‘I’m engaged with your misery’ is my first successful attempt to perform in public space.
Once I felt being locked up in my studio, in my creative reserve; the art world. There was a huge distance between me, the artist, and society, a feeling of spectatorship. Seeing the world’s misery through the media, television, the internet.
What was my role, what could I mean as an artist? I figured the best thing I could do as an artist is to show my engagement, my pity, my weltschmerz, to as many people as possible.
There was this billboard at the side of the highway, the A28 in the city where I used to live, displaying an advertisement for a health insurance. I sewed a banner from 8 by 12 meter and occupied the billboard with the help of friends. After four hours Rijkswaterstaat, the owner of the highway, used a crane to remove the banner, deeming it dangerous and distracting for motorists. But my work was done. I had reached hundreds of people each minute and also inspired both a humanistic sermon from a preacher who passed by and a broadcast on vijf in het land, a national television program that travels through the country (thereby plugging back into the stream of misery).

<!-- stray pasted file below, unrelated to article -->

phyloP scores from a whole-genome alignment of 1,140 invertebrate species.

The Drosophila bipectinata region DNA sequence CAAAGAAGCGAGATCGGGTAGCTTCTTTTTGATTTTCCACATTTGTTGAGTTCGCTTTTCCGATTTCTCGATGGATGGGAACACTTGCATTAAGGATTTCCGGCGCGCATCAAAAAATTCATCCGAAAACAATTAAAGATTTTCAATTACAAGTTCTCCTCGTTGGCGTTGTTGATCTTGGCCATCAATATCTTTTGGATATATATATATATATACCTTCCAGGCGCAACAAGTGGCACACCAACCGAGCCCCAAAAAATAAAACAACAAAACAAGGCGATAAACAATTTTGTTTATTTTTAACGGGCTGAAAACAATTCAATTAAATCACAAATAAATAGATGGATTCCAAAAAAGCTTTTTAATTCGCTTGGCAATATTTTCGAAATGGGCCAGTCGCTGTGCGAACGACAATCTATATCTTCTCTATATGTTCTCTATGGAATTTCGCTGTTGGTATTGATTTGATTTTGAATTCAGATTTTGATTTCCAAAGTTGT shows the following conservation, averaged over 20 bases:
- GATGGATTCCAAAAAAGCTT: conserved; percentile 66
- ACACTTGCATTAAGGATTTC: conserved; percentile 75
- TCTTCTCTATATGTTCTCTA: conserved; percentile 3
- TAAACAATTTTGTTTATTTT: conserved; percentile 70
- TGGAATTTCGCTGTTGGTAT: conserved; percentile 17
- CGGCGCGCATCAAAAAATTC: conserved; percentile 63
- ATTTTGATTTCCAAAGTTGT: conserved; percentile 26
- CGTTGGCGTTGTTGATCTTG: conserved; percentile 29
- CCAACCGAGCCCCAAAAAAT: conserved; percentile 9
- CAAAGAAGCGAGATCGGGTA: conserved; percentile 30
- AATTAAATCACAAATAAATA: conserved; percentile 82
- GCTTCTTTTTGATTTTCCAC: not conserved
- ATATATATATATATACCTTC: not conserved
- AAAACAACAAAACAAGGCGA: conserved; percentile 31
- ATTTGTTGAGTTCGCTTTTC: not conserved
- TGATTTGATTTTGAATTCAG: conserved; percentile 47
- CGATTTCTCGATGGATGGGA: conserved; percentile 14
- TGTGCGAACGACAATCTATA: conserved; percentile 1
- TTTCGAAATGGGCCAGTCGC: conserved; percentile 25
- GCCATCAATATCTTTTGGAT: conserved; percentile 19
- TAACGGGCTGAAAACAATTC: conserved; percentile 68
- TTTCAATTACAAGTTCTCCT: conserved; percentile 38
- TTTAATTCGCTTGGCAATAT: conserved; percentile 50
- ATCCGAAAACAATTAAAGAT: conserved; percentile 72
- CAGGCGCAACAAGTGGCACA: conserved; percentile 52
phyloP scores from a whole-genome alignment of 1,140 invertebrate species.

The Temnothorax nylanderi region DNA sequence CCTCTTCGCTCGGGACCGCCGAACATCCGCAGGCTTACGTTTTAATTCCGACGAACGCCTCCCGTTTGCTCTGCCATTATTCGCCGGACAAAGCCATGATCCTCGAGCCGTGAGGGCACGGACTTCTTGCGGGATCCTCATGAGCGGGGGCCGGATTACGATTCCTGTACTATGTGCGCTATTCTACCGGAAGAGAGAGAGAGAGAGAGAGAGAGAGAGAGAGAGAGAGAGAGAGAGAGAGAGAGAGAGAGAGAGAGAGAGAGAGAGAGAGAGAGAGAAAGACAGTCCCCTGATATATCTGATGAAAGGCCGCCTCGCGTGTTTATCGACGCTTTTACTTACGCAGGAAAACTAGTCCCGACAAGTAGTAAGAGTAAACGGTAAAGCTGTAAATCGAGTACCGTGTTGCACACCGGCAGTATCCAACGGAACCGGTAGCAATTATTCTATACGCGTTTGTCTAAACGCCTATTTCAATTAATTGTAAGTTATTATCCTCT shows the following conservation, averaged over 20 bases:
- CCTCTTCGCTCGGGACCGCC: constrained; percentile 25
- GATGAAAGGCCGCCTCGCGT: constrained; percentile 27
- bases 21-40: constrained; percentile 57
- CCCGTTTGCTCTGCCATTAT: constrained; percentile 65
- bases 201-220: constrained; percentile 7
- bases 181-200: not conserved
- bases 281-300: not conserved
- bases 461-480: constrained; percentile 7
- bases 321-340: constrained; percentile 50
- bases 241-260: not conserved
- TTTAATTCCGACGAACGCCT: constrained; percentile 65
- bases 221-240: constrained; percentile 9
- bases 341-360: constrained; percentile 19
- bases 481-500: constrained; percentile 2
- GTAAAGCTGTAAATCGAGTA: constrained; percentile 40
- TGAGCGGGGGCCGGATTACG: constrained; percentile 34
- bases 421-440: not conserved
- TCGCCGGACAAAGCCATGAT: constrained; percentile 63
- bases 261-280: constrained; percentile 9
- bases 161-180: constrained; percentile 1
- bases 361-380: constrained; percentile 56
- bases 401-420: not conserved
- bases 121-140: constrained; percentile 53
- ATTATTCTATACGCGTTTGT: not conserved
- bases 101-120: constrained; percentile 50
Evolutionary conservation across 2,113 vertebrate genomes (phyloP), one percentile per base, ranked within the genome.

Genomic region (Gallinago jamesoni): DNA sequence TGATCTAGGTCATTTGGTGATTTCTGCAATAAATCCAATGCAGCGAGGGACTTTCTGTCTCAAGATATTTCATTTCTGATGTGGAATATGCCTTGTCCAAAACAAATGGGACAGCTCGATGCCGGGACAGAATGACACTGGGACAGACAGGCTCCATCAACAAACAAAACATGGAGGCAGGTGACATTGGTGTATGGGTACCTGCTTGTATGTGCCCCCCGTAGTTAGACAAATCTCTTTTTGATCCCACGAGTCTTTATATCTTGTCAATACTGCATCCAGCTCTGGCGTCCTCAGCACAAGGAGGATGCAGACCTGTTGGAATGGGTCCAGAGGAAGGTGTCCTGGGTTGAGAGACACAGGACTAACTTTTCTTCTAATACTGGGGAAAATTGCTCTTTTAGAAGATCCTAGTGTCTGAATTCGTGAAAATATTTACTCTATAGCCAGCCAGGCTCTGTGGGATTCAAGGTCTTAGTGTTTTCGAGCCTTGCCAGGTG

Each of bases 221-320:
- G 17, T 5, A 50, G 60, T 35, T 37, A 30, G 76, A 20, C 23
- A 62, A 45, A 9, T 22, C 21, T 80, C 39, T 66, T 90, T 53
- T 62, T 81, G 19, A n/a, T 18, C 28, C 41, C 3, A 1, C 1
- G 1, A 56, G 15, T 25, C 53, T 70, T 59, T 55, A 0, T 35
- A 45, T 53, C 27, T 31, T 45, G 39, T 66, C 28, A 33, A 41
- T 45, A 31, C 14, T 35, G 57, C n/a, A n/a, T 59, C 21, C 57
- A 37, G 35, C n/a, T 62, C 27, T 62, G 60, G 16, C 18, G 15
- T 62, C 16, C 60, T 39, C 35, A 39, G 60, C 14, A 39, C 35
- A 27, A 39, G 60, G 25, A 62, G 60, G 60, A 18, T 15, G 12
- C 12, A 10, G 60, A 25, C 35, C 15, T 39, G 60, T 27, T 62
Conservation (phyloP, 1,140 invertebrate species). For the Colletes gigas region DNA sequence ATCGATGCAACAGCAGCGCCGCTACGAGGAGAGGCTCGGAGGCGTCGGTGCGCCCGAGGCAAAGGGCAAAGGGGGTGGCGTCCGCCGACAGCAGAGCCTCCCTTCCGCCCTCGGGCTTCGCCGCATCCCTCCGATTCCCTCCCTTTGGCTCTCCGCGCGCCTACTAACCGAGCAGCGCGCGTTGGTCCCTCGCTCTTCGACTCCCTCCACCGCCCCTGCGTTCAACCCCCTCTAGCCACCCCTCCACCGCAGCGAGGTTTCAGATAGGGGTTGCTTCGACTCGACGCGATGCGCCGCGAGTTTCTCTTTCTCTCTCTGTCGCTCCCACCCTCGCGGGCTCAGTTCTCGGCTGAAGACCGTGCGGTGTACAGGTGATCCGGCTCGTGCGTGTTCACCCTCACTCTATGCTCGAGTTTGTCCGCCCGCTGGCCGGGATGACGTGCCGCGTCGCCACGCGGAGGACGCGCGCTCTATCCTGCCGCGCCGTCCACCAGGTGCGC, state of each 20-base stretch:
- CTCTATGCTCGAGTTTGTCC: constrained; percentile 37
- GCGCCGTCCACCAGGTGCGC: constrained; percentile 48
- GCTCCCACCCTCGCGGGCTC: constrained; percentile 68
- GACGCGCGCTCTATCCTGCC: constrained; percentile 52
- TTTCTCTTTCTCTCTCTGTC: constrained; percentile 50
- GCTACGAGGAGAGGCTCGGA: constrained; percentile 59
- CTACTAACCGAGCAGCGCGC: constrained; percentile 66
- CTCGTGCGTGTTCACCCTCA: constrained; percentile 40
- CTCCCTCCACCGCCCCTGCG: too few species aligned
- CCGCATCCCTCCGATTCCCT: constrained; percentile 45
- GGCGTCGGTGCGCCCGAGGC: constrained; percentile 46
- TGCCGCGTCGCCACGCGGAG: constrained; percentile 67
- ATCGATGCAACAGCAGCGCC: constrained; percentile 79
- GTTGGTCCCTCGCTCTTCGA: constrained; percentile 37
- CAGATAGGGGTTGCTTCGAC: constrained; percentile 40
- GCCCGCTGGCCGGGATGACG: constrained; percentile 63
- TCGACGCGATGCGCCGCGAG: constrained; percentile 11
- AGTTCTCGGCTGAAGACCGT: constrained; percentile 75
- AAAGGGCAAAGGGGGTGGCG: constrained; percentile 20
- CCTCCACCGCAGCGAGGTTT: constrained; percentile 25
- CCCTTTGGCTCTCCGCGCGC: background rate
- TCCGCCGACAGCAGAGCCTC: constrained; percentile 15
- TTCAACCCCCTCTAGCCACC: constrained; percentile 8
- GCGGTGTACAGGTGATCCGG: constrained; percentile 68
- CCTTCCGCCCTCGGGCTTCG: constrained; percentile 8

You could see this work as the genesis of my social art practice. Trying to break with social spectatorship and embed my artistic view outside my art world, the white cube.